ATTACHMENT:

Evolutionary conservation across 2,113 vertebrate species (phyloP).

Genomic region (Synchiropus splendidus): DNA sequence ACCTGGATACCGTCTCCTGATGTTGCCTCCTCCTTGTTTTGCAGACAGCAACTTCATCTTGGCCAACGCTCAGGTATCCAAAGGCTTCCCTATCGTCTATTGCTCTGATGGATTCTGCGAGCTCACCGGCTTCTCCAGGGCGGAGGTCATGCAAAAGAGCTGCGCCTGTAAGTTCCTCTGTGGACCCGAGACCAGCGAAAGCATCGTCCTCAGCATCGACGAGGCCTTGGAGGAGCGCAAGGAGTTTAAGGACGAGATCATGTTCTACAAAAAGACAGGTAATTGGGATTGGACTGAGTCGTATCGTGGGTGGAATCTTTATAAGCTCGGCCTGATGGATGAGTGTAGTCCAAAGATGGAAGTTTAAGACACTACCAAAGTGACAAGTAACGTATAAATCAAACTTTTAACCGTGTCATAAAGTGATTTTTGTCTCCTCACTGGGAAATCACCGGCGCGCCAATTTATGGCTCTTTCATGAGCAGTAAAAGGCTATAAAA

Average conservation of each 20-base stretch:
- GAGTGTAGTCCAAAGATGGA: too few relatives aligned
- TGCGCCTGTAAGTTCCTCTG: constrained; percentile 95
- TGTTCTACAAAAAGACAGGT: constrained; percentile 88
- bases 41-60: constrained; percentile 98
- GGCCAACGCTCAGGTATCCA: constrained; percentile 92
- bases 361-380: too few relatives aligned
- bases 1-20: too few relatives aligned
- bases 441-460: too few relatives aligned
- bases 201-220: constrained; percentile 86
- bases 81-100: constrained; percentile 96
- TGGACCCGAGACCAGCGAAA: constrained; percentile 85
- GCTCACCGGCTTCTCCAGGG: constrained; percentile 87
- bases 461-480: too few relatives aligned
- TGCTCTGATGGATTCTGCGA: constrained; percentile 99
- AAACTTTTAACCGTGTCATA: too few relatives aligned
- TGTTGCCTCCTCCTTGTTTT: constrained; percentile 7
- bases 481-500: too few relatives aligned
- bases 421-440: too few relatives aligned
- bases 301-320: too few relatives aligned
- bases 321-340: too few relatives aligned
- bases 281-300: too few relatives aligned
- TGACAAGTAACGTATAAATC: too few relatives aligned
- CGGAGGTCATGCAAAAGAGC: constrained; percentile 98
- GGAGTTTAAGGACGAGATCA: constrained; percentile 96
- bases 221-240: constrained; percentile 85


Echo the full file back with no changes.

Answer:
Evolutionary conservation across 2,113 vertebrate species (phyloP).

Genomic region (Synchiropus splendidus): DNA sequence ACCTGGATACCGTCTCCTGATGTTGCCTCCTCCTTGTTTTGCAGACAGCAACTTCATCTTGGCCAACGCTCAGGTATCCAAAGGCTTCCCTATCGTCTATTGCTCTGATGGATTCTGCGAGCTCACCGGCTTCTCCAGGGCGGAGGTCATGCAAAAGAGCTGCGCCTGTAAGTTCCTCTGTGGACCCGAGACCAGCGAAAGCATCGTCCTCAGCATCGACGAGGCCTTGGAGGAGCGCAAGGAGTTTAAGGACGAGATCATGTTCTACAAAAAGACAGGTAATTGGGATTGGACTGAGTCGTATCGTGGGTGGAATCTTTATAAGCTCGGCCTGATGGATGAGTGTAGTCCAAAGATGGAAGTTTAAGACACTACCAAAGTGACAAGTAACGTATAAATCAAACTTTTAACCGTGTCATAAAGTGATTTTTGTCTCCTCACTGGGAAATCACCGGCGCGCCAATTTATGGCTCTTTCATGAGCAGTAAAAGGCTATAAAA

Average conservation of each 20-base stretch:
- GAGTGTAGTCCAAAGATGGA: too few relatives aligned
- TGCGCCTGTAAGTTCCTCTG: constrained; percentile 95
- TGTTCTACAAAAAGACAGGT: constrained; percentile 88
- bases 41-60: constrained; percentile 98
- GGCCAACGCTCAGGTATCCA: constrained; percentile 92
- bases 361-380: too few relatives aligned
- bases 1-20: too few relatives aligned
- bases 441-460: too few relatives aligned
- bases 201-220: constrained; percentile 86
- bases 81-100: constrained; percentile 96
- TGGACCCGAGACCAGCGAAA: constrained; percentile 85
- GCTCACCGGCTTCTCCAGGG: constrained; percentile 87
- bases 461-480: too few relatives aligned
- TGCTCTGATGGATTCTGCGA: constrained; percentile 99
- AAACTTTTAACCGTGTCATA: too few relatives aligned
- TGTTGCCTCCTCCTTGTTTT: constrained; percentile 7
- bases 481-500: too few relatives aligned
- bases 421-440: too few relatives aligned
- bases 301-320: too few relatives aligned
- bases 321-340: too few relatives aligned
- bases 281-300: too few relatives aligned
- TGACAAGTAACGTATAAATC: too few relatives aligned
- CGGAGGTCATGCAAAAGAGC: constrained; percentile 98
- GGAGTTTAAGGACGAGATCA: constrained; percentile 96
- bases 221-240: constrained; percentile 85